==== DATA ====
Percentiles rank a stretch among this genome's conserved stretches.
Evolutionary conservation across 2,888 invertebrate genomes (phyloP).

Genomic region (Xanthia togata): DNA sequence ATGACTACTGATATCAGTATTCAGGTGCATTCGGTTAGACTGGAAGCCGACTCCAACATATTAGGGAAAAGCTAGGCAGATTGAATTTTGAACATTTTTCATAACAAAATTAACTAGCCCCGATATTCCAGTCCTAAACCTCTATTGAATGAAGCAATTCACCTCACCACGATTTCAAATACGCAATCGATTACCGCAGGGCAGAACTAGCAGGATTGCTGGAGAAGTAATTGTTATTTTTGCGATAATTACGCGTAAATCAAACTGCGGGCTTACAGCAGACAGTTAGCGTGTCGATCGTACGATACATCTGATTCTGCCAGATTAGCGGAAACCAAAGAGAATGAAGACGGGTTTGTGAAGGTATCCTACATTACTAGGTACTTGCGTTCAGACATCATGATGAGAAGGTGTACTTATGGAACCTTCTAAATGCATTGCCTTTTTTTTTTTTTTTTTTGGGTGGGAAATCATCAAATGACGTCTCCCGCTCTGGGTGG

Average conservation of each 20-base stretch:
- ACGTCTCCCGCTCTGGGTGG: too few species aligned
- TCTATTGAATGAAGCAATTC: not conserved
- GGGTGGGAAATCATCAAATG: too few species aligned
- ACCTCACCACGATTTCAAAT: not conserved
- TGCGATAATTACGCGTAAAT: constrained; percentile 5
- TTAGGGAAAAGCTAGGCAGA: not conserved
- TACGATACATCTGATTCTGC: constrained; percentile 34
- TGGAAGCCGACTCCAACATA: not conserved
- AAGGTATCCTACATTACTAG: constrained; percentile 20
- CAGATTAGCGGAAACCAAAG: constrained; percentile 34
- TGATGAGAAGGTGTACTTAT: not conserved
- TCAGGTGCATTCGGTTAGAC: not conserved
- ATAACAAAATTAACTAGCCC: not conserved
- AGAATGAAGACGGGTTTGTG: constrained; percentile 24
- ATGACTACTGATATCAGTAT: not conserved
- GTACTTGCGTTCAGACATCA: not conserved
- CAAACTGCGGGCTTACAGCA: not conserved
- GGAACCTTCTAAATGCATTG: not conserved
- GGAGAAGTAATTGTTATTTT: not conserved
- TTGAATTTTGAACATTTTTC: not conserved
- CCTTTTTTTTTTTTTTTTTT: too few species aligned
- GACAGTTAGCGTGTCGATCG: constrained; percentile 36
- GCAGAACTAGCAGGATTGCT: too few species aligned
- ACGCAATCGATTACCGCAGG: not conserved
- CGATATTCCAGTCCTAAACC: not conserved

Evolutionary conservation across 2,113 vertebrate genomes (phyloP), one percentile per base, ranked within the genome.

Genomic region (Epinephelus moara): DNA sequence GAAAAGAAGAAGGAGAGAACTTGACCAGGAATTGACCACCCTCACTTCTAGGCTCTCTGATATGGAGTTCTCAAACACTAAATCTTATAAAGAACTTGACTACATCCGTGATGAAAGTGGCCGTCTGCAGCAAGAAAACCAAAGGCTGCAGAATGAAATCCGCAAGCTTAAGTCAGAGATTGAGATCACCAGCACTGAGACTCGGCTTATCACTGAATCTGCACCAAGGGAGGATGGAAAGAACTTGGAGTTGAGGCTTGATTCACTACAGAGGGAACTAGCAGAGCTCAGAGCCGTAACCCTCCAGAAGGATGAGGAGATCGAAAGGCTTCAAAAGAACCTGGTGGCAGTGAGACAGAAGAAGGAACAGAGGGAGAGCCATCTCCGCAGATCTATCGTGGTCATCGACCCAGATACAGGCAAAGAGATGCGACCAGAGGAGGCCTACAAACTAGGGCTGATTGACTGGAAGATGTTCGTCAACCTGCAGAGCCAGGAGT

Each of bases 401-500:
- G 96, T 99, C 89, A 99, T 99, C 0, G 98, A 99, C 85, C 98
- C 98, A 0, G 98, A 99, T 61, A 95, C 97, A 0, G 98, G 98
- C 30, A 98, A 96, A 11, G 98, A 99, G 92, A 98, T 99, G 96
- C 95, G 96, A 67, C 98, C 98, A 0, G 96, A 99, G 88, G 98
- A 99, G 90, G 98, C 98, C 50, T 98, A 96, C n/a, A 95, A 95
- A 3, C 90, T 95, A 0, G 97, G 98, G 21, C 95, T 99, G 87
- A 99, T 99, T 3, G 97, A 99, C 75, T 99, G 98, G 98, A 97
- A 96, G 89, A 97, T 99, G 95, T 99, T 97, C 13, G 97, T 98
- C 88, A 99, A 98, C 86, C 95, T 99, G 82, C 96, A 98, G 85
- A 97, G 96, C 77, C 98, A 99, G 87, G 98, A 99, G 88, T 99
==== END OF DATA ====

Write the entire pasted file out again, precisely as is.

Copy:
Percentiles rank a stretch among this genome's conserved stretches.
Evolutionary conservation across 2,888 invertebrate genomes (phyloP).

Genomic region (Xanthia togata): DNA sequence ATGACTACTGATATCAGTATTCAGGTGCATTCGGTTAGACTGGAAGCCGACTCCAACATATTAGGGAAAAGCTAGGCAGATTGAATTTTGAACATTTTTCATAACAAAATTAACTAGCCCCGATATTCCAGTCCTAAACCTCTATTGAATGAAGCAATTCACCTCACCACGATTTCAAATACGCAATCGATTACCGCAGGGCAGAACTAGCAGGATTGCTGGAGAAGTAATTGTTATTTTTGCGATAATTACGCGTAAATCAAACTGCGGGCTTACAGCAGACAGTTAGCGTGTCGATCGTACGATACATCTGATTCTGCCAGATTAGCGGAAACCAAAGAGAATGAAGACGGGTTTGTGAAGGTATCCTACATTACTAGGTACTTGCGTTCAGACATCATGATGAGAAGGTGTACTTATGGAACCTTCTAAATGCATTGCCTTTTTTTTTTTTTTTTTTGGGTGGGAAATCATCAAATGACGTCTCCCGCTCTGGGTGG

Average conservation of each 20-base stretch:
- ACGTCTCCCGCTCTGGGTGG: too few species aligned
- TCTATTGAATGAAGCAATTC: not conserved
- GGGTGGGAAATCATCAAATG: too few species aligned
- ACCTCACCACGATTTCAAAT: not conserved
- TGCGATAATTACGCGTAAAT: constrained; percentile 5
- TTAGGGAAAAGCTAGGCAGA: not conserved
- TACGATACATCTGATTCTGC: constrained; percentile 34
- TGGAAGCCGACTCCAACATA: not conserved
- AAGGTATCCTACATTACTAG: constrained; percentile 20
- CAGATTAGCGGAAACCAAAG: constrained; percentile 34
- TGATGAGAAGGTGTACTTAT: not conserved
- TCAGGTGCATTCGGTTAGAC: not conserved
- ATAACAAAATTAACTAGCCC: not conserved
- AGAATGAAGACGGGTTTGTG: constrained; percentile 24
- ATGACTACTGATATCAGTAT: not conserved
- GTACTTGCGTTCAGACATCA: not conserved
- CAAACTGCGGGCTTACAGCA: not conserved
- GGAACCTTCTAAATGCATTG: not conserved
- GGAGAAGTAATTGTTATTTT: not conserved
- TTGAATTTTGAACATTTTTC: not conserved
- CCTTTTTTTTTTTTTTTTTT: too few species aligned
- GACAGTTAGCGTGTCGATCG: constrained; percentile 36
- GCAGAACTAGCAGGATTGCT: too few species aligned
- ACGCAATCGATTACCGCAGG: not conserved
- CGATATTCCAGTCCTAAACC: not conserved

Evolutionary conservation across 2,113 vertebrate genomes (phyloP), one percentile per base, ranked within the genome.

Genomic region (Epinephelus moara): DNA sequence GAAAAGAAGAAGGAGAGAACTTGACCAGGAATTGACCACCCTCACTTCTAGGCTCTCTGATATGGAGTTCTCAAACACTAAATCTTATAAAGAACTTGACTACATCCGTGATGAAAGTGGCCGTCTGCAGCAAGAAAACCAAAGGCTGCAGAATGAAATCCGCAAGCTTAAGTCAGAGATTGAGATCACCAGCACTGAGACTCGGCTTATCACTGAATCTGCACCAAGGGAGGATGGAAAGAACTTGGAGTTGAGGCTTGATTCACTACAGAGGGAACTAGCAGAGCTCAGAGCCGTAACCCTCCAGAAGGATGAGGAGATCGAAAGGCTTCAAAAGAACCTGGTGGCAGTGAGACAGAAGAAGGAACAGAGGGAGAGCCATCTCCGCAGATCTATCGTGGTCATCGACCCAGATACAGGCAAAGAGATGCGACCAGAGGAGGCCTACAAACTAGGGCTGATTGACTGGAAGATGTTCGTCAACCTGCAGAGCCAGGAGT

Each of bases 401-500:
- G 96, T 99, C 89, A 99, T 99, C 0, G 98, A 99, C 85, C 98
- C 98, A 0, G 98, A 99, T 61, A 95, C 97, A 0, G 98, G 98
- C 30, A 98, A 96, A 11, G 98, A 99, G 92, A 98, T 99, G 96
- C 95, G 96, A 67, C 98, C 98, A 0, G 96, A 99, G 88, G 98
- A 99, G 90, G 98, C 98, C 50, T 98, A 96, C n/a, A 95, A 95
- A 3, C 90, T 95, A 0, G 97, G 98, G 21, C 95, T 99, G 87
- A 99, T 99, T 3, G 97, A 99, C 75, T 99, G 98, G 98, A 97
- A 96, G 89, A 97, T 99, G 95, T 99, T 97, C 13, G 97, T 98
- C 88, A 99, A 98, C 86, C 95, T 99, G 82, C 96, A 98, G 85
- A 97, G 96, C 77, C 98, A 99, G 87, G 98, A 99, G 88, T 99